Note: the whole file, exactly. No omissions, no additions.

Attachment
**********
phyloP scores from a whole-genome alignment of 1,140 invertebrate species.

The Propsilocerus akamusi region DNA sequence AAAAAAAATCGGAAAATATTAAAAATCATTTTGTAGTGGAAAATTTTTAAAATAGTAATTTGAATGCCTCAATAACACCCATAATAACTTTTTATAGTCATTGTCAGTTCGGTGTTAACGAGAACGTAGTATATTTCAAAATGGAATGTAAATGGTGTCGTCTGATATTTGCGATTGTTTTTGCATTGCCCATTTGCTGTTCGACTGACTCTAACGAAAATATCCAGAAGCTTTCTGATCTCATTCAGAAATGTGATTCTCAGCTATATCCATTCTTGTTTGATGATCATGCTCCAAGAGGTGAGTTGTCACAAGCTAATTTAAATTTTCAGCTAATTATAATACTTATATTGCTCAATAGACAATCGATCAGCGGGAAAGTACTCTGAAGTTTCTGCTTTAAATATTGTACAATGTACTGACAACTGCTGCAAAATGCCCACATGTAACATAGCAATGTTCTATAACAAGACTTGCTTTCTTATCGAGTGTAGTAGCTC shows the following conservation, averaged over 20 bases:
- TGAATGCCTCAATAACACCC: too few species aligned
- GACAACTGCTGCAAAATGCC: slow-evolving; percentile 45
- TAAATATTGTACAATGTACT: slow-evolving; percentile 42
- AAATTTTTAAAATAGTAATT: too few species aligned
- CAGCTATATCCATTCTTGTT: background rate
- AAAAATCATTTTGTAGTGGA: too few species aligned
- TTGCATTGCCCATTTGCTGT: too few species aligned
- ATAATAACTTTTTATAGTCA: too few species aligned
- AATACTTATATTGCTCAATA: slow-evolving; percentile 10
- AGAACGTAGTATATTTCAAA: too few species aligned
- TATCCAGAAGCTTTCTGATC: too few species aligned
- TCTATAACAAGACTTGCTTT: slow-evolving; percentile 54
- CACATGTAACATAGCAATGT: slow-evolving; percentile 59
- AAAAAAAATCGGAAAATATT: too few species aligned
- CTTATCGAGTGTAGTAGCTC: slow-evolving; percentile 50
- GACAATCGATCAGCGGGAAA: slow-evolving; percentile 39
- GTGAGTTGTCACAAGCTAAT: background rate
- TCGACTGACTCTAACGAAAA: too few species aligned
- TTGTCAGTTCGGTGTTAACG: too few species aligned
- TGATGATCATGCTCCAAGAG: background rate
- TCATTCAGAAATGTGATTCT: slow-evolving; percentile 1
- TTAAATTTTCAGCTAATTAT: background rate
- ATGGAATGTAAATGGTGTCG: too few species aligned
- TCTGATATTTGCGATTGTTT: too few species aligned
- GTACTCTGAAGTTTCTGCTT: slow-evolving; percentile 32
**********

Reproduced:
phyloP scores from a whole-genome alignment of 1,140 invertebrate species.

The Propsilocerus akamusi region DNA sequence AAAAAAAATCGGAAAATATTAAAAATCATTTTGTAGTGGAAAATTTTTAAAATAGTAATTTGAATGCCTCAATAACACCCATAATAACTTTTTATAGTCATTGTCAGTTCGGTGTTAACGAGAACGTAGTATATTTCAAAATGGAATGTAAATGGTGTCGTCTGATATTTGCGATTGTTTTTGCATTGCCCATTTGCTGTTCGACTGACTCTAACGAAAATATCCAGAAGCTTTCTGATCTCATTCAGAAATGTGATTCTCAGCTATATCCATTCTTGTTTGATGATCATGCTCCAAGAGGTGAGTTGTCACAAGCTAATTTAAATTTTCAGCTAATTATAATACTTATATTGCTCAATAGACAATCGATCAGCGGGAAAGTACTCTGAAGTTTCTGCTTTAAATATTGTACAATGTACTGACAACTGCTGCAAAATGCCCACATGTAACATAGCAATGTTCTATAACAAGACTTGCTTTCTTATCGAGTGTAGTAGCTC shows the following conservation, averaged over 20 bases:
- TGAATGCCTCAATAACACCC: too few species aligned
- GACAACTGCTGCAAAATGCC: slow-evolving; percentile 45
- TAAATATTGTACAATGTACT: slow-evolving; percentile 42
- AAATTTTTAAAATAGTAATT: too few species aligned
- CAGCTATATCCATTCTTGTT: background rate
- AAAAATCATTTTGTAGTGGA: too few species aligned
- TTGCATTGCCCATTTGCTGT: too few species aligned
- ATAATAACTTTTTATAGTCA: too few species aligned
- AATACTTATATTGCTCAATA: slow-evolving; percentile 10
- AGAACGTAGTATATTTCAAA: too few species aligned
- TATCCAGAAGCTTTCTGATC: too few species aligned
- TCTATAACAAGACTTGCTTT: slow-evolving; percentile 54
- CACATGTAACATAGCAATGT: slow-evolving; percentile 59
- AAAAAAAATCGGAAAATATT: too few species aligned
- CTTATCGAGTGTAGTAGCTC: slow-evolving; percentile 50
- GACAATCGATCAGCGGGAAA: slow-evolving; percentile 39
- GTGAGTTGTCACAAGCTAAT: background rate
- TCGACTGACTCTAACGAAAA: too few species aligned
- TTGTCAGTTCGGTGTTAACG: too few species aligned
- TGATGATCATGCTCCAAGAG: background rate
- TCATTCAGAAATGTGATTCT: slow-evolving; percentile 1
- TTAAATTTTCAGCTAATTAT: background rate
- ATGGAATGTAAATGGTGTCG: too few species aligned
- TCTGATATTTGCGATTGTTT: too few species aligned
- GTACTCTGAAGTTTCTGCTT: slow-evolving; percentile 32